As the world moves past COVID-19, U.S. businesses continue to process and assess the impacts of the pandemic. While the need for more and faster internet connectivity took the spotlight, businesses of all sizes made more subtle and impactful changes to their operations and practices due to the emergence of work-from-home as a new standard.
“Over 80% of respondents said if they lost internet, productivity would shut down,” said Matt Davis, founder and principal analyst at Independence Research LLC. “A theme that stood out was businesses paying for employee home internet costs. Surveys fielded before and during the early stages of COVID showed less than 10 percent of businesses paid for all or a portion of employee home internet costs. Now it’s at 38 percent, indicating this was a significant change. There’s a different mindset where businesses start to think about their overall network extending to the home and you want to have rock solid connectivity for your employees.”
Independence Research conducted a national survey in mid-February 2022 of over 1000 IT professionals who participate in their company's spending decisions. Among the many concerns these decision makers had during the pandemic, technology issues came up third at 39%, behind staffing (50%), supply chain (43%), and handily exceeding pre-COVID concerns such as financing, regulation, taxes, and healthcare.
Businesses spent more on employee connectivity because of the obvious fact people weren’t going into the office due to pandemic restrictions., Further data showed businesses were also making larger investments in internet backup services, with 28% of respondents indicating they had made or planned to make major changes to add the service.
“There's a big opportunity for service providers to bundle in internet backup with internet connectivity,” said Davis. “If you think of a combination with internet backup and Wi-Fi with internet connectivity for businesses, it means maybe you’re moving to fiber.”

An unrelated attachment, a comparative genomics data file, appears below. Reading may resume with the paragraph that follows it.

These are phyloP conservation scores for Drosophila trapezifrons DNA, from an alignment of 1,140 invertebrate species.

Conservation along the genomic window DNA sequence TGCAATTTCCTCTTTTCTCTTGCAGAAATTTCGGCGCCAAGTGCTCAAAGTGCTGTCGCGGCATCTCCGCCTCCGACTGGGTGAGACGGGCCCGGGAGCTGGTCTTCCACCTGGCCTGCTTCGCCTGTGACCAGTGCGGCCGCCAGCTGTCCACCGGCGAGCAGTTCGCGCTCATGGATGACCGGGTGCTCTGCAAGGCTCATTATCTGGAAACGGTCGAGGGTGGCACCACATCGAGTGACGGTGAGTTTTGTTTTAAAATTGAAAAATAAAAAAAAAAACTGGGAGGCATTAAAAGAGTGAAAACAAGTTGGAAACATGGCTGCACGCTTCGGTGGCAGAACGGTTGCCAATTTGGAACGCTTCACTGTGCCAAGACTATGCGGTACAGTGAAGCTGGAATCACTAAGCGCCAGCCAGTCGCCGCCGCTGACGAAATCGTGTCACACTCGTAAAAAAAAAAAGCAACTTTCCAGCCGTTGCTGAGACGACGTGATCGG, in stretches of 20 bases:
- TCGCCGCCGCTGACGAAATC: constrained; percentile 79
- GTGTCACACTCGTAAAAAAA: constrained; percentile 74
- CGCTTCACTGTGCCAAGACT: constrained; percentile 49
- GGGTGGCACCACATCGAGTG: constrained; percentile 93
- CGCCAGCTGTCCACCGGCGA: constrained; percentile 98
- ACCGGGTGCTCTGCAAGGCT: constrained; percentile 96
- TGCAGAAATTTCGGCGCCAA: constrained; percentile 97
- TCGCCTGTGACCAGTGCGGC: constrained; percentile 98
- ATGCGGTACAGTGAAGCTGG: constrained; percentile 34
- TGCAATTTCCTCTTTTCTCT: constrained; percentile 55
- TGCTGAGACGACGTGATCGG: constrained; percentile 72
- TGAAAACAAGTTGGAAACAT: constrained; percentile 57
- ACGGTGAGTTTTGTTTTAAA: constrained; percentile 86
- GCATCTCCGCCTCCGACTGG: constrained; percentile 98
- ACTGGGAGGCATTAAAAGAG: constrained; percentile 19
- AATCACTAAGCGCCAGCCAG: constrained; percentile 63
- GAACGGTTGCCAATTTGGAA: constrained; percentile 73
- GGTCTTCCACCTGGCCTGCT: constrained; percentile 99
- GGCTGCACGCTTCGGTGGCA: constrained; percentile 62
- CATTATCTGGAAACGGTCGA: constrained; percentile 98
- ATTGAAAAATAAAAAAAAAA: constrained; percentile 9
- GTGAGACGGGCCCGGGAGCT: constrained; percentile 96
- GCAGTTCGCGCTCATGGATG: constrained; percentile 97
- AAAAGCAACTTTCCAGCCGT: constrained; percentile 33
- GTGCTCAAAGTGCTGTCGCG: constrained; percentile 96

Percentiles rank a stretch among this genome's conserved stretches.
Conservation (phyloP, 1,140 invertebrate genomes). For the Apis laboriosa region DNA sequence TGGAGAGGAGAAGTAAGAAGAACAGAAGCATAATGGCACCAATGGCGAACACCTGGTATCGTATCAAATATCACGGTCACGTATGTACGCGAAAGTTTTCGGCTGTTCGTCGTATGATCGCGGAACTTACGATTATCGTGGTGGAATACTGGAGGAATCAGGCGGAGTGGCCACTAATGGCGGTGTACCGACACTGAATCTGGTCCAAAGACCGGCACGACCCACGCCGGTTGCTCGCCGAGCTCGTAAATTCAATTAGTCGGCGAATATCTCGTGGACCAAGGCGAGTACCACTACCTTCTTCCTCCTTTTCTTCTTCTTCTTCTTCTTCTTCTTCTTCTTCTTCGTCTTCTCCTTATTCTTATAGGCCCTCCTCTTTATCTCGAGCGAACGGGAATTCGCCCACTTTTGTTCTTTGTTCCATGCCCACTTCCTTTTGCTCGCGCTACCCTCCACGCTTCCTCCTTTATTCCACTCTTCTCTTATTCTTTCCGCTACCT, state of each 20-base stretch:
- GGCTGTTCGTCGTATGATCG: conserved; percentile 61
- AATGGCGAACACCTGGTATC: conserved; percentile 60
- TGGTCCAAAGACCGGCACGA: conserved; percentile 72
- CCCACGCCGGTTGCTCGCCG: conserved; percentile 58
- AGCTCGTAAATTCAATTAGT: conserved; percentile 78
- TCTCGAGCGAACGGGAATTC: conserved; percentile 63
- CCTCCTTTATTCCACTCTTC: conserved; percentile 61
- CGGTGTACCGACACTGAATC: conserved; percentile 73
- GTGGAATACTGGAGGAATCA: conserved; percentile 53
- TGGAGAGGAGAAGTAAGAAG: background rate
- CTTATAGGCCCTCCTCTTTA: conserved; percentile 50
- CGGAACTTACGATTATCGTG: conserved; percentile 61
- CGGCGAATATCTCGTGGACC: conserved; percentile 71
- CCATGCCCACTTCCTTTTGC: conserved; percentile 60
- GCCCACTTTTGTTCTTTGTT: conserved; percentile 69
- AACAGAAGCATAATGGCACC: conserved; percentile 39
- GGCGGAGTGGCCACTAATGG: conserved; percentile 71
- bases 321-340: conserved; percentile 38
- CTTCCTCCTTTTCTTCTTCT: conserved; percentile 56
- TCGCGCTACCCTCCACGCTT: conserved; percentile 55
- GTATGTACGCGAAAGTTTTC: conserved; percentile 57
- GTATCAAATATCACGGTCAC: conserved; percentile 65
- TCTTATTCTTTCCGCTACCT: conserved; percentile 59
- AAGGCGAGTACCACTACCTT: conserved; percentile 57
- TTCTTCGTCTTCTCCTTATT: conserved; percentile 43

COVID also provided the impetus for communications upgrades on a minor scale with higher-quality videoconferencing services driving adjustments, along with adding subscribers to existing services and upgrading to the next service level. Around 61% of respondents said better picture and sound quality were an issue that needed to be addressed while 36% said they migrated from an older system onto a new voice platform during the pandemic.
But more supportive work-from-home policies and communications upgrades didn’t result in an overall plus up of the IT budget. “There’s a fair amount of reduced spending in mobile voice and data,” said Davis. “Between 12% to 15% of businesses indicated they reduced spending in telecom services throughout the pandemic.” With more people staying at home and businesses subsidizing home connections, paying for mobile usage became less important since employees were traveling substantially less.
Listen to the latest Fiber for Breakfast podcast with Matt Davis to learn more on how the pandemic shifted business IT priorities.